Over the years, Marketing and Communications has developed a preferred style for the punctuation and use of many titles and terms used throughout Seattle Children’s. In conjunction with our preferred style, we use the Associated Press style, which is considered the authoritative word for journalists on the rules of grammar, punctuation and usage. For medical references, we use Stedman’s Medical Dictionary for spelling of all diseases, disorders, syndromes, etc.

The Associated Press Stylebook can be purchased at major bookstores or ordered through the Associated Press, AP News features, 50 Rockefeller Plaza, New York, NY 10020; it is also available as an online resource. Visit the Associated Press Stylebook.

Below is an alphabetical listing of style guidelines as they are applied when writing about Children’s.

All | # A B C D E F G H I J K L M N O P Q R S T U V W X Y Z
There are currently 5 names in this directory beginning with the letter P.
People first language

Put the individual before the medical issue when noting that someone has a condition, illness, disease or disability.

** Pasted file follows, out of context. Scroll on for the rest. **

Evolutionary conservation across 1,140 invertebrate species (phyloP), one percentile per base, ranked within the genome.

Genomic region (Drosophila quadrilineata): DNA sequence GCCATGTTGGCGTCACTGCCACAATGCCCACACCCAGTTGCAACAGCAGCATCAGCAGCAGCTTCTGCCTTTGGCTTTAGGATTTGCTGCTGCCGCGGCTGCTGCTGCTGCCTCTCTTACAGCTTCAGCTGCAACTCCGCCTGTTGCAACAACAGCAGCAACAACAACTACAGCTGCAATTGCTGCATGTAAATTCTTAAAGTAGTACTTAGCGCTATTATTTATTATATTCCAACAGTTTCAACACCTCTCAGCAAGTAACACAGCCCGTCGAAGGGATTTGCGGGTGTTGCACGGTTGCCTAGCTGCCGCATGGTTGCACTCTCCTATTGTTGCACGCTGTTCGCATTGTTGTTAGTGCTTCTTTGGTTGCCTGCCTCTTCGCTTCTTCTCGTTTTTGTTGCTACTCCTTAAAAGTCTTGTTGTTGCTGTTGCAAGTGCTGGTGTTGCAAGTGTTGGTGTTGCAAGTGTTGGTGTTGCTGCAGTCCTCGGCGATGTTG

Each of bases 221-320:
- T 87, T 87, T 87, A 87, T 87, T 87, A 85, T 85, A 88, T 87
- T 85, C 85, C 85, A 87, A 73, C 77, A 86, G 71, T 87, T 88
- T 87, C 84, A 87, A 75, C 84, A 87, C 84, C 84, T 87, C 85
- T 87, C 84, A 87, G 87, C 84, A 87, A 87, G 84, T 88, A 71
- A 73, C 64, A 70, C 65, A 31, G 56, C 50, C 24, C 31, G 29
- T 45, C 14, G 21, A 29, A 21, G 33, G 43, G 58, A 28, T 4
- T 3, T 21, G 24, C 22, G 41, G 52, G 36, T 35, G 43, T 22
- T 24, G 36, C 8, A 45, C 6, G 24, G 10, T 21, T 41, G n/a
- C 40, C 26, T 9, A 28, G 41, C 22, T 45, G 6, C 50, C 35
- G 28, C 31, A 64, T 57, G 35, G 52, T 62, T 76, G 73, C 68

Children with autism benefit from early diagnosis and treatment.
Incorrect: Autistic children benefit from early diagnosis and treatment.


Use the % sign when paired with a numeral. Do not put a space between the numeral and the percent sign.

Example: Average hourly pay rose 2.1% from a year ago.

Sentences with the % sign take a singular verb when a singular word follows an of construction. It takes a plural verb when a plural word follows an of construction.

Examples: She said 50% of the membership was there.

He said 50% of the members were there.

Use the percent sign with each individual figure when expressing a range.

Example: Only 50% to 60% of the electorate turned out to vote.

Use decimals, not fractions.

Example: The mortgage rate is 4.25%

Pharmaceutical (drug) names

Capitalize the word; no trademark is needed.

Example: Tylenol

Physician assistant

As with all job titles, this one is lowercase when it is used alone or follows a name; it is uppercase when it directly precedes a name. Not "physicians assistant" or "physician’s assistant."

Plain language

Plain language is communication your audience can understand the first time they read it. See Make it Easy to Read for tips on using plain language. The Centers for Disease Control and Prevention’s Everyday Words for Public Health Communication has accurate, simple options for common healthcare terms.